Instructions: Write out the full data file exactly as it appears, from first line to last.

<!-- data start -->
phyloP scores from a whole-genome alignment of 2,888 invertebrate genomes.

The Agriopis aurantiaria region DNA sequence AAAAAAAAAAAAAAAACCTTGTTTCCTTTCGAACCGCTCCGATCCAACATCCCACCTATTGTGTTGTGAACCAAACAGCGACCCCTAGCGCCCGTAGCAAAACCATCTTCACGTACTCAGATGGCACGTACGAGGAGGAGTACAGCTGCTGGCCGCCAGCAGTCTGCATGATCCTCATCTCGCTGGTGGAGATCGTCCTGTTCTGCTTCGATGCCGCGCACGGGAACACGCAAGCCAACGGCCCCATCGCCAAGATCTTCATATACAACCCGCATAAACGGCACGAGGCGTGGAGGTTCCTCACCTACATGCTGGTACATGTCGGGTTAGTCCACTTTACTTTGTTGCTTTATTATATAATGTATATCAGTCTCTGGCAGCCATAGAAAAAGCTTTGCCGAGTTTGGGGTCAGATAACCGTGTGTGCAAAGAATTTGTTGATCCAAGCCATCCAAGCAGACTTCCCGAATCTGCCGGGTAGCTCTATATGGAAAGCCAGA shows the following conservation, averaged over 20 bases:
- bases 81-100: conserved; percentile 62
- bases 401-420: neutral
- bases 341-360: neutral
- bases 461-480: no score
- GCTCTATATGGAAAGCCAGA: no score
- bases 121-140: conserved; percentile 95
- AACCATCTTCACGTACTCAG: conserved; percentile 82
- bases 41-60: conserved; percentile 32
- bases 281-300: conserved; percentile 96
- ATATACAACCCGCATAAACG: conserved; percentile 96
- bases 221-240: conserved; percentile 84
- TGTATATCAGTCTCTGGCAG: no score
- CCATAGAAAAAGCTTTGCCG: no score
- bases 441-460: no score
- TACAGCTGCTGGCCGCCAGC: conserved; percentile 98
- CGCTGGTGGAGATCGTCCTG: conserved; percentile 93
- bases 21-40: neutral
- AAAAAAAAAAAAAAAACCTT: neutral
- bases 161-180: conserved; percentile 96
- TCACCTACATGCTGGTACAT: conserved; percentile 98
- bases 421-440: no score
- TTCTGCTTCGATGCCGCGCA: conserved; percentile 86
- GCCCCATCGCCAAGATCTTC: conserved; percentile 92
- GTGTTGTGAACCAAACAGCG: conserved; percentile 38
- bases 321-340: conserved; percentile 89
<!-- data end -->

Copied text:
phyloP scores from a whole-genome alignment of 2,888 invertebrate genomes.

The Agriopis aurantiaria region DNA sequence AAAAAAAAAAAAAAAACCTTGTTTCCTTTCGAACCGCTCCGATCCAACATCCCACCTATTGTGTTGTGAACCAAACAGCGACCCCTAGCGCCCGTAGCAAAACCATCTTCACGTACTCAGATGGCACGTACGAGGAGGAGTACAGCTGCTGGCCGCCAGCAGTCTGCATGATCCTCATCTCGCTGGTGGAGATCGTCCTGTTCTGCTTCGATGCCGCGCACGGGAACACGCAAGCCAACGGCCCCATCGCCAAGATCTTCATATACAACCCGCATAAACGGCACGAGGCGTGGAGGTTCCTCACCTACATGCTGGTACATGTCGGGTTAGTCCACTTTACTTTGTTGCTTTATTATATAATGTATATCAGTCTCTGGCAGCCATAGAAAAAGCTTTGCCGAGTTTGGGGTCAGATAACCGTGTGTGCAAAGAATTTGTTGATCCAAGCCATCCAAGCAGACTTCCCGAATCTGCCGGGTAGCTCTATATGGAAAGCCAGA shows the following conservation, averaged over 20 bases:
- bases 81-100: conserved; percentile 62
- bases 401-420: neutral
- bases 341-360: neutral
- bases 461-480: no score
- GCTCTATATGGAAAGCCAGA: no score
- bases 121-140: conserved; percentile 95
- AACCATCTTCACGTACTCAG: conserved; percentile 82
- bases 41-60: conserved; percentile 32
- bases 281-300: conserved; percentile 96
- ATATACAACCCGCATAAACG: conserved; percentile 96
- bases 221-240: conserved; percentile 84
- TGTATATCAGTCTCTGGCAG: no score
- CCATAGAAAAAGCTTTGCCG: no score
- bases 441-460: no score
- TACAGCTGCTGGCCGCCAGC: conserved; percentile 98
- CGCTGGTGGAGATCGTCCTG: conserved; percentile 93
- bases 21-40: neutral
- AAAAAAAAAAAAAAAACCTT: neutral
- bases 161-180: conserved; percentile 96
- TCACCTACATGCTGGTACAT: conserved; percentile 98
- bases 421-440: no score
- TTCTGCTTCGATGCCGCGCA: conserved; percentile 86
- GCCCCATCGCCAAGATCTTC: conserved; percentile 92
- GTGTTGTGAACCAAACAGCG: conserved; percentile 38
- bases 321-340: conserved; percentile 89